QUERY PLAN
------------------------------------------------------------------------------------
Limit  (cost=0.00..3.21 rows=1 width=12)
  ->  Nested Loop  (cost=0.00..19557596.04 rows=6094777 width=12)
        ->  Seq Scan on huge_data  (cost=0.00..95372.42 rows=6399942 width=8)
        ->  Index Scan using lookup_pkey on lookup  (cost=0.00..3.02
rows=1 width=8)
              Index Cond: ("outer".lookup_id = lookup.lookup_id)
(5 rows)

Time: 4,333 ms
qnex=# INSERT INTO huge_data (lookup_id) SELECT lookup_id FROM
huge_data; -- 12 800 000
INSERT 0 6400000
Time: 501014,692 ms
qnex=# ANALYZE huge_data;
ANALYZE
Time: 4243,453 ms
qnex=# EXPLAIN SELECT * FROM huge_data NATURAL JOIN lookup LIMIT 1;
                                  QUERY PLAN
-------------------------------------------------------------------------------
Limit  (cost=11719.00..11719.09 rows=1 width=12)
  ->  Hash Join  (cost=11719.00..1212739.73 rows=12800185 width=12)
        Hash Cond: ("outer".lookup_id = "inner".lookup_id)
        ->  Seq Scan on huge_data  (cost=0.00..190747.84 rows=12800184 width=8)
        ->  Hash  (cost=5961.00..5961.00 rows=400000 width=8)
              ->  Seq Scan on lookup  (cost=0.00..5961.00 rows=400000 width=8)
(6 rows)

   Regards,
     Dawid

From:
Tom Lane
Date:

I wrote:
> Dawid Kuroczko <> writes:
>> qnex=# EXPLAIN SELECT * FROM log NATURAL JOIN useragents LIMIT 1;

>> Limit  (cost=15912.20..15912.31 rows=1 width=272)
>> ->  Hash Join  (cost=15912.20..5328368.96 rows=47044336 width=272)

>> If I set enable_hashjoin=false:

>> qnex=# EXPLAIN ANALYZE SELECT * FROM log NATURAL LEFT JOIN useragents LIMIT 1;

>> Limit  (cost=0.00..3.07 rows=1 width=272) (actual time=74.214..74.216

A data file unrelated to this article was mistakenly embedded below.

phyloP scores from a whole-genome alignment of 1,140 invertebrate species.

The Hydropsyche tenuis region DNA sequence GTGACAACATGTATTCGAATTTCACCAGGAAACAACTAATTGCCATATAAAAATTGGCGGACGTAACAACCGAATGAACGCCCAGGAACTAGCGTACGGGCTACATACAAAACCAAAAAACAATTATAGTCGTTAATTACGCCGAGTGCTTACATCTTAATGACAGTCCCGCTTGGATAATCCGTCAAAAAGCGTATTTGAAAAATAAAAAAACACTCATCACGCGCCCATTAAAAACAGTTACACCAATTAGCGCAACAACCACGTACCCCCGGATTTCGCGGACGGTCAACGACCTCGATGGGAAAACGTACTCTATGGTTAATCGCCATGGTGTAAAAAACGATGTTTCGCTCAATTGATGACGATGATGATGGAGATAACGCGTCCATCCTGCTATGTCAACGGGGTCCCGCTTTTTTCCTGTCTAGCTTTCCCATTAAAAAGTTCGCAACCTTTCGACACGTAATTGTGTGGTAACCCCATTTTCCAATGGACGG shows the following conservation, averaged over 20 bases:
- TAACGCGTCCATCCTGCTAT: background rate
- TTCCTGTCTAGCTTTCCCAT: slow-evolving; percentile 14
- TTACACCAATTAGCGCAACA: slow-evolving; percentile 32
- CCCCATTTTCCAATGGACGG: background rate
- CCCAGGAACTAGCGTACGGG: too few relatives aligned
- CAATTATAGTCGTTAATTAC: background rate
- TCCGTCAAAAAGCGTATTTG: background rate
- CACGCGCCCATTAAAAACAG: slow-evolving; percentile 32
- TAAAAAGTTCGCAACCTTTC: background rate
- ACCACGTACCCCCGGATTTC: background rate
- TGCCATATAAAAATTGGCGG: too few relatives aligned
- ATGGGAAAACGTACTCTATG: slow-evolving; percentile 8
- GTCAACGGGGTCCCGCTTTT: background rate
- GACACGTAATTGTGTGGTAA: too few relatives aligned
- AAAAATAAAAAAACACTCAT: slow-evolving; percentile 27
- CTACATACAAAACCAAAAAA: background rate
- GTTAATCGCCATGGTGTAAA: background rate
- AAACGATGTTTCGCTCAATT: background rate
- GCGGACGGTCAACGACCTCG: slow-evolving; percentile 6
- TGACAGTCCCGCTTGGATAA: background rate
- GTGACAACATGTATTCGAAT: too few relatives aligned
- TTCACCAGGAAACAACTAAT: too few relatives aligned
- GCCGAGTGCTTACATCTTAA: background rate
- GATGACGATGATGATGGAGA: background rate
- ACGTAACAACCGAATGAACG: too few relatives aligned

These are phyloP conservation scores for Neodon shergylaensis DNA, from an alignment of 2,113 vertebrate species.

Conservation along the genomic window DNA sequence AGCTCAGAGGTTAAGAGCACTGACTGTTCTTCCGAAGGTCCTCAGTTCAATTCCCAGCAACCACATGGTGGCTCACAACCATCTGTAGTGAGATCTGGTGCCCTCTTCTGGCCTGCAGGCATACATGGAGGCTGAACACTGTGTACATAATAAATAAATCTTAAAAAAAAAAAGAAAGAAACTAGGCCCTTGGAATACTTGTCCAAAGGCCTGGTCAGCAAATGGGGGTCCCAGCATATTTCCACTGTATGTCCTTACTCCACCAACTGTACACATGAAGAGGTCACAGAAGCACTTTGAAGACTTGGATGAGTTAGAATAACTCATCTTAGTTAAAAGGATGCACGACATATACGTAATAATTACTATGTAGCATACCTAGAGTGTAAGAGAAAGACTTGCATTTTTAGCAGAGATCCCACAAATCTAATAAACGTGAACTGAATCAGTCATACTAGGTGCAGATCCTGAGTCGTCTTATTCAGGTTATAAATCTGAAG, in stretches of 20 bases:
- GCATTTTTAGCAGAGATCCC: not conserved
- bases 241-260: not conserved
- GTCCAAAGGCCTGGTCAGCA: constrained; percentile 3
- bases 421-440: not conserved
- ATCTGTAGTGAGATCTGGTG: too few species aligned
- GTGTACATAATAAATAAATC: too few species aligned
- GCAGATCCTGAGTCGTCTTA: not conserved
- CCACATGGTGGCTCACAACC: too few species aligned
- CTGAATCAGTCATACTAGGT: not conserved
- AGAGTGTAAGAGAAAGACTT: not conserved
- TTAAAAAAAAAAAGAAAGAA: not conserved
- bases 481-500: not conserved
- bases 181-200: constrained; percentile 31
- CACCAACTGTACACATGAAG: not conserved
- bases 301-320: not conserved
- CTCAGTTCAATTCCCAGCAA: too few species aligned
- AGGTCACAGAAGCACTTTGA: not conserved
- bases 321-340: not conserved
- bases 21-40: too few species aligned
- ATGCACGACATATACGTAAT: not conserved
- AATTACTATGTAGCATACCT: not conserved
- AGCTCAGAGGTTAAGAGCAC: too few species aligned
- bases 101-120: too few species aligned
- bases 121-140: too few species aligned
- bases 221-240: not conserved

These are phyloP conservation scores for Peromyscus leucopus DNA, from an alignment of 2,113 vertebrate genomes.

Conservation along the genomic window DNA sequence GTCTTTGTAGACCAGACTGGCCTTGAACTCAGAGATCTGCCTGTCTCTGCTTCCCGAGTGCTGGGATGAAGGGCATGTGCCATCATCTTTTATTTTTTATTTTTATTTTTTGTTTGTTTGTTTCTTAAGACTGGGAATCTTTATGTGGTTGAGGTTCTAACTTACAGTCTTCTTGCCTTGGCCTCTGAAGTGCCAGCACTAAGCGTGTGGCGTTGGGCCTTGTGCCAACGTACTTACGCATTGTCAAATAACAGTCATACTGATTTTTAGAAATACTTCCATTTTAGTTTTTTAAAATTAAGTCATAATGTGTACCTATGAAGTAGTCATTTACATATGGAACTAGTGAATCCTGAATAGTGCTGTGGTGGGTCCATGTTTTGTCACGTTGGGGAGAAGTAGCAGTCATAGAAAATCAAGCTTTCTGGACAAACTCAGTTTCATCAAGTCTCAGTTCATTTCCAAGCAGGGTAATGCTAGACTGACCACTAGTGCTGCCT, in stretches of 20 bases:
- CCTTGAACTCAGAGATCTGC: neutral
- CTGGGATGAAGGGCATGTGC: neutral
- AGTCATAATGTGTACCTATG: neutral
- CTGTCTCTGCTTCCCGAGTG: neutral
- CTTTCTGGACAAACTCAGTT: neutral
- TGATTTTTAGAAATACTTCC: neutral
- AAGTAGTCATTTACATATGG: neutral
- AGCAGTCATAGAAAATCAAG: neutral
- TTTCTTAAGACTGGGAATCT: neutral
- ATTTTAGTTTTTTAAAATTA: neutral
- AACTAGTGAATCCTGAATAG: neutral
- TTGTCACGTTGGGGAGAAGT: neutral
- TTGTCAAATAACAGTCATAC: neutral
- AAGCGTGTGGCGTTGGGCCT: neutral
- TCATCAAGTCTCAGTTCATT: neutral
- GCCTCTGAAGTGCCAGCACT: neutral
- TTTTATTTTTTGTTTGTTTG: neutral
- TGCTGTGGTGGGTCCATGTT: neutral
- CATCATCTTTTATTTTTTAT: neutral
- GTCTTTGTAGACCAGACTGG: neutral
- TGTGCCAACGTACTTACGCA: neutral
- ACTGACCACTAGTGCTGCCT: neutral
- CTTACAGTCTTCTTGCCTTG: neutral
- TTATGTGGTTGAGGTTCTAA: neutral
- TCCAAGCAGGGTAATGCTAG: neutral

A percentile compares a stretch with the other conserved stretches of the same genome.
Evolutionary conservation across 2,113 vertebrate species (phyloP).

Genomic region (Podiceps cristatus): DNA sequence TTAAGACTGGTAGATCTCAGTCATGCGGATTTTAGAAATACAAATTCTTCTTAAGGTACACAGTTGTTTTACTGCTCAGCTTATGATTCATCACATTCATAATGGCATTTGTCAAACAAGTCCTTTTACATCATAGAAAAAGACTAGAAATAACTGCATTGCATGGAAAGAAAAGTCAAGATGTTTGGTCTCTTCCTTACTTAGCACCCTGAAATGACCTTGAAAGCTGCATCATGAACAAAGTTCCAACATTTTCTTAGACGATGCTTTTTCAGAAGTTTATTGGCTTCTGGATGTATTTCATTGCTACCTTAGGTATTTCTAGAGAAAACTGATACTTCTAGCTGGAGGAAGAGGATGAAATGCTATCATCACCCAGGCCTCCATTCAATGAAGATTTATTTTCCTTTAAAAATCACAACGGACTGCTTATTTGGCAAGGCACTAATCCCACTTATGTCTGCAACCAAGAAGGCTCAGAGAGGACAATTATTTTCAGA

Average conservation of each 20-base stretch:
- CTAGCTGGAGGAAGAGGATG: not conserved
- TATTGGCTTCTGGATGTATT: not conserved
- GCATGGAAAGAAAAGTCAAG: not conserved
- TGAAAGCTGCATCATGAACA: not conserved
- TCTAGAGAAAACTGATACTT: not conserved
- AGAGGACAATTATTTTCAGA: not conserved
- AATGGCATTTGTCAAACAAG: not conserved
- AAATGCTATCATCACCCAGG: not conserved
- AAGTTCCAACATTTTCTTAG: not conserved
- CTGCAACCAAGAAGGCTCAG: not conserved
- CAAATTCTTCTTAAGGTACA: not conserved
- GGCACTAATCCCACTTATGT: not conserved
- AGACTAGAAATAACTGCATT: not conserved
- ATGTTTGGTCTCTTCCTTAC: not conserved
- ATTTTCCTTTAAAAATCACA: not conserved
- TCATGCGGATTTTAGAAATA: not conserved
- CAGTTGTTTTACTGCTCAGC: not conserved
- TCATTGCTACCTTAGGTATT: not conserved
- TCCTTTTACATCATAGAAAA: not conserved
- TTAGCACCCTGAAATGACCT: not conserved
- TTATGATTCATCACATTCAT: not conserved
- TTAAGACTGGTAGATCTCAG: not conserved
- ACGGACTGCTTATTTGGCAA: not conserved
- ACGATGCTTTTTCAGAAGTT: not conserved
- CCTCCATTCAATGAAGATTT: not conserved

>> rows=1 loops=1)
>> ->  Nested Loop Left Join  (cost=0.00..144295895.01 rows=47044336
>> width=272) (actual time=74.204..74.204 rows=1 loops=1)

> This is quite strange.  The nestloop plan definitely should be preferred
> in the context of the LIMIT, considering that it has far lower estimated
> cost.  And it is preferred in simple tests for me.

After a suitable period of contemplating my navel, I figured out
what is going on here: the total costs involved are large enough that
the still-fairly-high startup cost of the hash is disregarded by
compare_fuzzy_path_costs(), and so the nestloop is discarded as not
having any significant potential advantage in startup time.

I think that this refutes the original scheme of using the same fuzz
factor for both startup and total cost comparisons, and therefore
propose the attached patch.

Comments?

            regards, tom lane

*** src/backend/optimizer/util/pathnode.c.orig    Fri Jul 15 13:09:25 2005
--- src/backend/optimizer/util/pathnode.c    Fri Jul 22 12:08:25 2005
***************
*** 98,157 ****
  static int
  compare_fuzzy_path_costs(Path *path1, Path *path2, CostSelector criterion)
  {
-     Cost        fuzz;
-
      /*
!      * The fuzz factor is set at one percent of the smaller total_cost,
!      * but not less than 0.01 cost units (just in case total cost is
!      * zero).
       *
       * XXX does this percentage need to be user-configurable?
       */
-     fuzz = Min(path1->total_cost, path2->total_cost) * 0.01;
-     fuzz = Max(fuzz, 0.01);
-
      if (criterion == STARTUP_COST)
      {
!         if (Abs(path1->startup_cost - path2->startup_cost) > fuzz)
!         {
!             if (path1->startup_cost < path2->startup_cost)
!                 return -1;
!             else
!                 return +1;
!         }

          /*
           * If paths have the same startup cost (not at all unlikely),
           * order them by total cost.
           */
!         if (Abs(path1->total_cost - path2->total_cost) > fuzz)
!         {
!             if (path1->total_cost < path2->total_cost)
!                 return -1;
!             else
!                 return +1;
!         }
      }
      else
      {
!         if (Abs(path1->total_cost - path2->total_cost) > fuzz)
!         {
!             if (path1->total_cost < path2->total_cost)
!                 return -1;
!             else
!                 return +1;
!         }

          /*
           * If paths have the same total cost, order them by startup cost.
           */
!         if (Abs(path1->startup_cost - path2->startup_cost) > fuzz)
!         {
!             if (path1->startup_cost < path2->startup_cost)
!                 return -1;
!             else
!                 return +1;
!         }
      }
      return 0;
  }
--- 98,138 ----
  static int
  compare_fuzzy_path_costs(Path *path1, Path *path2, CostSelector criterion)
  {
      /*
!      * We use a fuzz factor of 1% of the smaller cost.
       *